PPTA Recognizes World Hemophilia Day

The Plasma Protein Therapeutics Association (PPTA) recognizes World Hemophilia Day, an international event sponsored by the World Federation for Hemophilia (WFH) and designed to raise awareness of people living with inherited bleeding disorders.

World Hemophilia Day
Since 1989, World Hemophilia Day had been celebrated annually on April 17, to increase awareness of hemophilia and other inherited bleeding disorders. An estimated 1 in 1000 have a bleeding disorder; yet 75% receive inadequate or no treatment. This year's theme "Close the Gap" seeks to remedy that so treatment will be available globally to all that need it.

People around the world living with hemophilia and other inherited bleeding disorders rely upon the life-saving therapies produced by our member companies. The unique nature of plasma protein therapies and specifically blood clotting factor requires constant vigilance. PPTA and its members work tirelessly to ensure the quality and safety of these life-saving therapies. In both Europe and the U.S., PPTA works to advocate on behalf of patients with these disorders.

In Europe, the emergence of the European Hemophilia Consortium has proven an effective collaborator, in addition to the nation level hemophilia patient representative groups. In particular, PPTA shares an interest and research agenda that uses health technology assessments (HTAs) as a valuable tool for demonstrating the cost effectiveness of plasma protein therapies.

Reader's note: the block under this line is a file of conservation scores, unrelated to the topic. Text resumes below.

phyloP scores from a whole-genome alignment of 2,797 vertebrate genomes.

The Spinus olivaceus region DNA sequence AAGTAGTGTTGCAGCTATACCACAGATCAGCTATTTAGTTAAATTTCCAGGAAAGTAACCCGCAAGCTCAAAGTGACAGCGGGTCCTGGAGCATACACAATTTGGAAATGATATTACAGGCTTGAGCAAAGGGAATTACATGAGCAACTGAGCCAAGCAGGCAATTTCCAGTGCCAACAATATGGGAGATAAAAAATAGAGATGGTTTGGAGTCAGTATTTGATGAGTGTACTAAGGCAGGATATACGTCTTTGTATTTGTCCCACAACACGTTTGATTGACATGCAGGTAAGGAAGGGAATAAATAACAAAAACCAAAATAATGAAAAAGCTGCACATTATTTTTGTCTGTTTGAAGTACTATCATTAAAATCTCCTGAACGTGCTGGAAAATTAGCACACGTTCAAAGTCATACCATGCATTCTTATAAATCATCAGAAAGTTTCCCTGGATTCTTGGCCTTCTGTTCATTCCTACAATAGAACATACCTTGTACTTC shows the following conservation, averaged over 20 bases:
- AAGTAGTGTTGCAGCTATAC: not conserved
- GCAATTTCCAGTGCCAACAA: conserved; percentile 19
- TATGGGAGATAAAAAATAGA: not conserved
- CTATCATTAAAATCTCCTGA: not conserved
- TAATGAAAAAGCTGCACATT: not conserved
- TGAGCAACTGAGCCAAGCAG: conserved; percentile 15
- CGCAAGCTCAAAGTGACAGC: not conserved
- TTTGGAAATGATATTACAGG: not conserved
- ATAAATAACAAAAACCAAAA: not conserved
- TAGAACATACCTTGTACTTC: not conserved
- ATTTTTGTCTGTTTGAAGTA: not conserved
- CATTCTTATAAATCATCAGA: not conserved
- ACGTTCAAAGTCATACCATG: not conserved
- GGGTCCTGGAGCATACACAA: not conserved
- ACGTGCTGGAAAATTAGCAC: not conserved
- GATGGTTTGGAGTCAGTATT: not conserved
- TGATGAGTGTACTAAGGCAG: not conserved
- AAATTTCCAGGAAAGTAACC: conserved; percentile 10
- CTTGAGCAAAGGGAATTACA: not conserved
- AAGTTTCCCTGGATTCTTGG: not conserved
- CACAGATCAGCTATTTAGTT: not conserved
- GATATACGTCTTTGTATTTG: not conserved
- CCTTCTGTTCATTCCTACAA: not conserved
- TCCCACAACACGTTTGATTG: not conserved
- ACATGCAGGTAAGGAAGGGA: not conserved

In the U.S., the Association works to ensure access to medically appropriate blood clotting factor in state funded public health programs, including Medicaid via comment letters on pending legislation and educational visits with decision-makers.

PPTA administers standards and certification programs, is engaged in a broad range of regulatory issues, and works to advocate and protect patient access to these therapies. Jan M. Bult, PPTA President and CEO said, "I am particularly proud of these programs which help deliver safe and effective therapies." Additionally, PPTA collaborates with hemophilia organizations through its stakeholder meetings, publications and advocacy events. "Treatment for all is an important goal and PPTA salutes WFH in this endeavor."

Today these therapies enable patients with plasma protein disorders to lead active, productive lives. The progress has been remarkable, but there is much work to be done. World Hemophilia Day shines a much-needed spotlight on the important needs of the bleeding disorder community, as well as the need for raising awareness, early diagnosis and effective treatment.

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